To Kill a Mockingbird


Significant Quotations

Throughout the book, there are several quotations that "stand out" and have a high level of significance to the overall story. These are important to discuss, in order to see how they relate to the rest of the book and what deeper information about the setting and the time period they are actually working to convey.

Quotation One: Maycomb was an old town, but it was a tired old town when I first knew it. In rainy weather the streets turned to red slop…bony mules hitched to Hoover carts flicked flies in the sweltering shade of the live oaks on the square. Men’s stiff collars wilted by nine in the morning. Ladies bathed before noon, after their three-o’clock naps, and by nightfall were like soft teacakes with frostings of sweat and sweet talcum…There was no hurry, for there was nowhere to go, nothing to buy and no money to buy it with, nothing to see outside the boundaries of Maycomb County.

This comes from Chapter One, and is used by the older version of Scout who narrates some of the book as a way to describe her hometown of Maycomb. She is emphasizing the heat and humidity in Alabama, the slower pace of life there, and the kinds of values that the people in the town have. The unpaved streets and red clay remind the reader that the town is not something that has big-city affluence. It is tired, sleepy, and slow-moving, but there are good people there, just like anywhere. The chronological setting of the novel is also created by this quotation, because it addresses technology that is highly outdated today. It is clear that the novel is set in an older time, and discussion of the high level of poverty helps to establish how the town is coping through the Great Depression, while Franklin D. Roosevelt is president.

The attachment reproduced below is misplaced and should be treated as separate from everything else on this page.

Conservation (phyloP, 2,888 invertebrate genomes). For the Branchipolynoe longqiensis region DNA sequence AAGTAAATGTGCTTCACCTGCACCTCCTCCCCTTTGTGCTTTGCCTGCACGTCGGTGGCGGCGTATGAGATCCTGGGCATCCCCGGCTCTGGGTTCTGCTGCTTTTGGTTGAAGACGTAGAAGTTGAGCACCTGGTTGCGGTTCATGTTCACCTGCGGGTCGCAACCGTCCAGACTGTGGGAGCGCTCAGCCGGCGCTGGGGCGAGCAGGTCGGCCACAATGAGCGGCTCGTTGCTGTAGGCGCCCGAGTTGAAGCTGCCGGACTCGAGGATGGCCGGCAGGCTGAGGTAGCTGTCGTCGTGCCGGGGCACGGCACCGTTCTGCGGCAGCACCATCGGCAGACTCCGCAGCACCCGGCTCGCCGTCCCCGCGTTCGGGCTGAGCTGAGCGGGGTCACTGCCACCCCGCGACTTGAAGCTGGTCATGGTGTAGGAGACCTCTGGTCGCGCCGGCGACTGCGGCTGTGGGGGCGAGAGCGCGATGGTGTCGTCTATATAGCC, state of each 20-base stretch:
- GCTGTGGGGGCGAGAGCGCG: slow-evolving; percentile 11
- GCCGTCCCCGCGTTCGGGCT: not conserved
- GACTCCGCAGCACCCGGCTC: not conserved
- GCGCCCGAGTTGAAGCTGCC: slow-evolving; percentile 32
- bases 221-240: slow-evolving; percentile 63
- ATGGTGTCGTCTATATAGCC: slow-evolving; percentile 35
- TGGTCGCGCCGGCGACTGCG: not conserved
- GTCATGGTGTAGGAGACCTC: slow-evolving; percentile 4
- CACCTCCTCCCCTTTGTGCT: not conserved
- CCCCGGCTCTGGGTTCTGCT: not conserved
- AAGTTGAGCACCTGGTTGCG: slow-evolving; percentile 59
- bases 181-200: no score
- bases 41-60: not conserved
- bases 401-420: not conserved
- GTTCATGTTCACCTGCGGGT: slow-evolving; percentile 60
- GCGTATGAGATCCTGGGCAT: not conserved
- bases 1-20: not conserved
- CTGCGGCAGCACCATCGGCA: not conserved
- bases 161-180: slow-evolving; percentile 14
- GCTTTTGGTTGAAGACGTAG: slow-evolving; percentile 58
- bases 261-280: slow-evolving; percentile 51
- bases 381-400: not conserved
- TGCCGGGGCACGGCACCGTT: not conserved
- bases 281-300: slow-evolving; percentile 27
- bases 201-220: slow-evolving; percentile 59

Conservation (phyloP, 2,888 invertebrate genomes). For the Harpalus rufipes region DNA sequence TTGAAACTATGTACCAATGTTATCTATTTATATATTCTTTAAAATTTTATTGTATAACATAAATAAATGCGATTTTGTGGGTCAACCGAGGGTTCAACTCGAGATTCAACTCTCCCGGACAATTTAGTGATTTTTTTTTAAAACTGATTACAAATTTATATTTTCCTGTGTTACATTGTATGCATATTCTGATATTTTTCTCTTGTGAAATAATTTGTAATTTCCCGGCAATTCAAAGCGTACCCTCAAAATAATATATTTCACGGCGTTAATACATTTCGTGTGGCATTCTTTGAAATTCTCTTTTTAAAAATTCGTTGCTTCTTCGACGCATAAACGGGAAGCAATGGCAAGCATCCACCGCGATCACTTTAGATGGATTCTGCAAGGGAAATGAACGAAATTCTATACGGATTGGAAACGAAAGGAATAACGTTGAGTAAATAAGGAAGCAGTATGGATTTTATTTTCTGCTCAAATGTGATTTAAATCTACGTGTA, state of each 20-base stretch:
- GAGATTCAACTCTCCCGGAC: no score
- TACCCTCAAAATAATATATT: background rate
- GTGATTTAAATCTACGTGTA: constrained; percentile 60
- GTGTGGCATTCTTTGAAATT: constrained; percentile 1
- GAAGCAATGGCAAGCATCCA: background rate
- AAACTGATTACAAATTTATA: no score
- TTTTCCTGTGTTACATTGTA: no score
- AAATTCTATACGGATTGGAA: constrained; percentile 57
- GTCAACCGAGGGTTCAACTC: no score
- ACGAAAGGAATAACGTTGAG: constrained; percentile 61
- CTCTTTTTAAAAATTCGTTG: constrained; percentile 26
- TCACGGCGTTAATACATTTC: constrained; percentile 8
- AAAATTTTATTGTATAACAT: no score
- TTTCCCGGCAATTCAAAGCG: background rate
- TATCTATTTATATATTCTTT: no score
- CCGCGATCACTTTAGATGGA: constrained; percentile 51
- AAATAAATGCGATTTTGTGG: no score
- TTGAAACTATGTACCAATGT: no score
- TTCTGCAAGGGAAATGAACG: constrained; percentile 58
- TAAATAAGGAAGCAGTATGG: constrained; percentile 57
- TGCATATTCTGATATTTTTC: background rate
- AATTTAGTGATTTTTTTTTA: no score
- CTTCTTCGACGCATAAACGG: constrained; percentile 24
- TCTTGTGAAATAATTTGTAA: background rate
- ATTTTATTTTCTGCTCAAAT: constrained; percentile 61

Quotation Two: You never really understand a person until you consider things from his point of view…until you climb into his skin and walk around in it.

In Chapter Three, Atticus is imparting this information to Scout. It is moral advice...

Sign up to continue reading Significant Quotations >

Essays About To Kill a Mockingbird